Airport screening: Security gets personal

The Transportation Security Administration has begun widespread use of its new, full-body imaging devices. Passengers who refuse to be scanned are given an “enhanced pat down.”

At airports, the backlash has begun, said Dan Gillmor in Salon.com. The Transportation Security Administration has begun widespread use of its new, full-body imaging devices, and “it’s freaking people out.” Pilots are rebelling against passing through the scanners several times a day, and some bloggers have named Nov. 24 “National Opt-Out Day,” to encourage travelers to demand a body search instead of passing through the scanning machines. Some travelers say the ghostly images of bodies that the scanners produce is an invasion of privacy; indeed, “the scanner images of children would qualify as child porn in other circumstances.” Others question the TSA’s assurance that the scanners’ low dose of radiation will be safe for frequent travelers and pilots. If you think the imaging is intrusive, said Steve Chapman in the Chicago Tribune, just try opting for the “enhanced pat down.” TSA agents will aggressively feel around breasts, buttocks, and crotches. “If we don’t say no when they want to inspect and handle our private parts, when will we?”

The TSA is not out to humiliate anyone, said Homeland Security Secretary Janet Napolitano in USA Today. Even after thwarted attempts at airborne terrorism by the Underwear Bomber and the Shoe Bomber, U.S. intelligence reports that al Qaida and its allies are plotting to strike at aviation targets “and are constantly adapting their tactics for doing so.” All images of passengers’ bodies will be viewed only by a TSA officer behind a walled-off enclosure, and that officer will never interact with the passenger. “We face a determined enemy,” and to prevent another terrorism atrocity, sacrifices must be made.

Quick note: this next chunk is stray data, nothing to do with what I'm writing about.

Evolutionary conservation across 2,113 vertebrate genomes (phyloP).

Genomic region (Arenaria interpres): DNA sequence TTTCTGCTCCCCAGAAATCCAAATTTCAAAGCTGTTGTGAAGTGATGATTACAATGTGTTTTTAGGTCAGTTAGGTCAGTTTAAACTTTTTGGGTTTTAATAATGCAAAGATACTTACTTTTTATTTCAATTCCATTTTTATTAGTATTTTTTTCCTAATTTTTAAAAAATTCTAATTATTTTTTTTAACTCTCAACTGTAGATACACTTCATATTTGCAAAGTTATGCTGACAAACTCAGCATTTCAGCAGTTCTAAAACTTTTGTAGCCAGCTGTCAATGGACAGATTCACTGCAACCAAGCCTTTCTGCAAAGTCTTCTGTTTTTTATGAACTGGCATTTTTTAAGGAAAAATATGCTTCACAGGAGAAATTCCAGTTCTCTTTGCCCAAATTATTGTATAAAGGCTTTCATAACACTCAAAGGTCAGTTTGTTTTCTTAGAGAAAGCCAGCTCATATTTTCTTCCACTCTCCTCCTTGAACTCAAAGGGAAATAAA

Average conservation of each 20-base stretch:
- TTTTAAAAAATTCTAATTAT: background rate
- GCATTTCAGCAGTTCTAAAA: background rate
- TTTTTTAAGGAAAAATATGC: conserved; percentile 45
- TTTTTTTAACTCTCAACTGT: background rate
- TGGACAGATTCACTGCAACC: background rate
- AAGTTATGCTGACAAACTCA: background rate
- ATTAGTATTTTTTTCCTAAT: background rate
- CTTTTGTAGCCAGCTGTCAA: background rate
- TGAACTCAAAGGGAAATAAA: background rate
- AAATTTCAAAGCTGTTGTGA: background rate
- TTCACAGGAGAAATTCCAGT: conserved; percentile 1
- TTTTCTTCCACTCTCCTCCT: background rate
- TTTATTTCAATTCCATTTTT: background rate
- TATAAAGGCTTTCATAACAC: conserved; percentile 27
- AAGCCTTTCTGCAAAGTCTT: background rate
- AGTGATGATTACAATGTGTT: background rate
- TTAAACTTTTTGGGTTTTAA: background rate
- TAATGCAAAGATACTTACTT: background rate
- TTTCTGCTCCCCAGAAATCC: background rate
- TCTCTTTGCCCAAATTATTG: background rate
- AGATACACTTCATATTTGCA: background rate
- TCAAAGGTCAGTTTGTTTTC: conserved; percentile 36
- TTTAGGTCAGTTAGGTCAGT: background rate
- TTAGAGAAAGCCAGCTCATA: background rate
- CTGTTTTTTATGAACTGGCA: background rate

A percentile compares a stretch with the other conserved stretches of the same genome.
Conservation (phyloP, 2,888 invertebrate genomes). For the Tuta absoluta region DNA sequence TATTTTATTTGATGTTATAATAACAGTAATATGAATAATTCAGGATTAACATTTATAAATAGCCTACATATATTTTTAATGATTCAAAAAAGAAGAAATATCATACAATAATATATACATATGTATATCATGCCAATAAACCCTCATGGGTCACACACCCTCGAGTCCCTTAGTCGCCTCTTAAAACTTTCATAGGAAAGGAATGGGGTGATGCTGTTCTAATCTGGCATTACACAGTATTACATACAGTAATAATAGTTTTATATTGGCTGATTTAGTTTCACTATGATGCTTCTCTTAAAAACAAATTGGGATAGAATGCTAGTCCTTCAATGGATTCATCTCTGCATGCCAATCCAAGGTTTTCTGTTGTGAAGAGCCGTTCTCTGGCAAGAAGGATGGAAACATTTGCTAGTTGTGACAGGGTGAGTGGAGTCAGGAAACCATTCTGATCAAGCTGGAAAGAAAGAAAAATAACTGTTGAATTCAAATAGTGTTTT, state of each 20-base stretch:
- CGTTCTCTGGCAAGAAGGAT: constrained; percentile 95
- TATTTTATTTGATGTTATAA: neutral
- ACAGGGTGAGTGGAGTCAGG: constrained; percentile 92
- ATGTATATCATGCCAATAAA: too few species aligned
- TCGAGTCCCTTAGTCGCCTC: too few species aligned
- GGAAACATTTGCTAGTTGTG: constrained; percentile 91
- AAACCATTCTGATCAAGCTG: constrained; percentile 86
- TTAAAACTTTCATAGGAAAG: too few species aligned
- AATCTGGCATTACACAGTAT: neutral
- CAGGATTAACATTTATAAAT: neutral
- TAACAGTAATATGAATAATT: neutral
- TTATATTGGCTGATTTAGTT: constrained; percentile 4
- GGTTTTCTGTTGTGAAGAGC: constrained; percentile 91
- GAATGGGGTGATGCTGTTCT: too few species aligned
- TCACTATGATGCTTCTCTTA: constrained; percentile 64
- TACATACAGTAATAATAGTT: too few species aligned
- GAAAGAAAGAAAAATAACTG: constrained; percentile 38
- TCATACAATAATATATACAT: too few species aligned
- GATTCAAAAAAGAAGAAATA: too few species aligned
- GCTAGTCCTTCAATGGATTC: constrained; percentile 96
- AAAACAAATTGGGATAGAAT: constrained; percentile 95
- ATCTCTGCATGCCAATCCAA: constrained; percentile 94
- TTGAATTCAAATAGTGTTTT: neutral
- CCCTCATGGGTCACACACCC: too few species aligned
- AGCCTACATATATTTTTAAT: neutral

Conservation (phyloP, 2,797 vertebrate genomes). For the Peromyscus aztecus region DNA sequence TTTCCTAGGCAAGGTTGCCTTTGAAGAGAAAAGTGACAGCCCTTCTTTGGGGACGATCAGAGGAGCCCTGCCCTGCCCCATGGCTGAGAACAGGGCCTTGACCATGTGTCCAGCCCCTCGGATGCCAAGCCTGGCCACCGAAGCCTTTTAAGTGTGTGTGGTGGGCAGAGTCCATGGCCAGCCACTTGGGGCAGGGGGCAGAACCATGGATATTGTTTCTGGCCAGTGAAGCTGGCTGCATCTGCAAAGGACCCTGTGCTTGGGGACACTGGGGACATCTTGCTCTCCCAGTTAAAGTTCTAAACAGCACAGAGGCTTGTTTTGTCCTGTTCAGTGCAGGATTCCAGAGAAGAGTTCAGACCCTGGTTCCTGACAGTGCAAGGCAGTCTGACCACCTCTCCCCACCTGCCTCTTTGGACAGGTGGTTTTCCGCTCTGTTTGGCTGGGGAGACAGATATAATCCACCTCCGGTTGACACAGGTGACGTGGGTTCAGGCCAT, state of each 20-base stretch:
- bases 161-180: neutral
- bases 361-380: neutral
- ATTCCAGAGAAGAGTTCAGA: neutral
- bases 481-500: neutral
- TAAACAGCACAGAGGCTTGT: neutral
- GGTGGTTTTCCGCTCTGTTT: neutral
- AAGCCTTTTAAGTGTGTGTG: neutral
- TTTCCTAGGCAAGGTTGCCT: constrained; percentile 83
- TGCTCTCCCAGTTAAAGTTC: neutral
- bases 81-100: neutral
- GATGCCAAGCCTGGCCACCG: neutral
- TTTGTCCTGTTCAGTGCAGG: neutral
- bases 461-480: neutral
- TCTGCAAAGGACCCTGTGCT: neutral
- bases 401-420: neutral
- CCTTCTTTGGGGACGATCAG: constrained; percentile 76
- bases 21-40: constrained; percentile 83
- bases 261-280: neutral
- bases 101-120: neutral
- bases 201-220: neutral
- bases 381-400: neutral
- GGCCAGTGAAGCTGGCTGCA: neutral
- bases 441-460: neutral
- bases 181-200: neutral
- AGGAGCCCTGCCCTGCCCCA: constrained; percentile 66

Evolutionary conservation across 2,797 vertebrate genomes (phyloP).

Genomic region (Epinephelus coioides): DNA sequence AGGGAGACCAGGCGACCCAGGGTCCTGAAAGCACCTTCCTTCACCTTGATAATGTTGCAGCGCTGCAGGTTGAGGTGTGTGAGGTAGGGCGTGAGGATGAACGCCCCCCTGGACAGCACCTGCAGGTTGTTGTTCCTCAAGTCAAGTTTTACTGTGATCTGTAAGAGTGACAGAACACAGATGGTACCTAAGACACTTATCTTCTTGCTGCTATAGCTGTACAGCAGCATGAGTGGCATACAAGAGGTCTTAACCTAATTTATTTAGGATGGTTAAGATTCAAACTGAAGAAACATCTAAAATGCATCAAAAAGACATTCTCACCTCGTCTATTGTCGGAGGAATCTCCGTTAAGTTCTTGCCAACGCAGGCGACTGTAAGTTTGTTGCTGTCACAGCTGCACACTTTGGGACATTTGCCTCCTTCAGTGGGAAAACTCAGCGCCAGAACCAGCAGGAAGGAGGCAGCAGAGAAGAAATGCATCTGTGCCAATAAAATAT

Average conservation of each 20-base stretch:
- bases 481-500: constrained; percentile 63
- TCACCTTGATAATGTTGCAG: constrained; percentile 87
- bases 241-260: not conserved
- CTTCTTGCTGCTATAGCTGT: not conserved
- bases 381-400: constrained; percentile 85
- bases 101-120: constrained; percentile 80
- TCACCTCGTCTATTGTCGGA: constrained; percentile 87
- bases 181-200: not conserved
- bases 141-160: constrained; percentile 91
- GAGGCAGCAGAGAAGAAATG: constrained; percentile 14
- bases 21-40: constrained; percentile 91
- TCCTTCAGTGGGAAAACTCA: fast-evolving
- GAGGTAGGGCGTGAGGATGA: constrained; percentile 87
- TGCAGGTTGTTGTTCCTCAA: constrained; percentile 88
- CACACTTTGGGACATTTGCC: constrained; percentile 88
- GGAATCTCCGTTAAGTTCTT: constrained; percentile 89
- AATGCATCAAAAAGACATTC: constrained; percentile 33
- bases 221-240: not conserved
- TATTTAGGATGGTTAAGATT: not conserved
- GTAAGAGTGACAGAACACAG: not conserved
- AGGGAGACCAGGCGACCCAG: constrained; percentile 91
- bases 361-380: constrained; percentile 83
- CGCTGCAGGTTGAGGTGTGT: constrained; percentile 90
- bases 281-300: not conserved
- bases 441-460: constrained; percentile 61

There are sacrifices, and then there are sacrifices, said Jeffrey Goldberg in TheAtlantic.com. To see what it’s like, I recently opted for the pat down at T.F. Green International Airport in Providence. An agent snapped on latex gloves, and ran his hands up my thighs, over my buttocks, and then between my legs. It was very weird—and pointless. Both the pat down and the scanner machines would not detect plastic explosives or weapons that a terrorist could insert into his or her body cavities—which al Qaida suicide bombers have already done. To really keep terrorists off planes, the TSA should take the Israelis’ lead, and focus on “learning the identity and background of each passenger.” Viewing naked images of us, or groping around in our crotches, is “meaningless security theater.”

Subscribe to The Week

Escape your echo chamber. Get the facts behind the news, plus analysis from multiple perspectives.

SUBSCRIBE & SAVE
https://cdn.mos.cms.futurecdn.net/flexiimages/jacafc5zvs1692883516.jpg

Sign up for The Week's Free Newsletters

From our morning news briefing to a weekly Good News Newsletter, get the best of The Week delivered directly to your inbox.

From our morning news briefing to a weekly Good News Newsletter, get the best of The Week delivered directly to your inbox.

Sign up
To continue reading this article...
Continue reading this article and get limited website access each month.
Get unlimited website access, exclusive newsletters plus much more.
Cancel or pause at any time.
Already a subscriber to The Week?
Not sure which email you used for your subscription? Contact us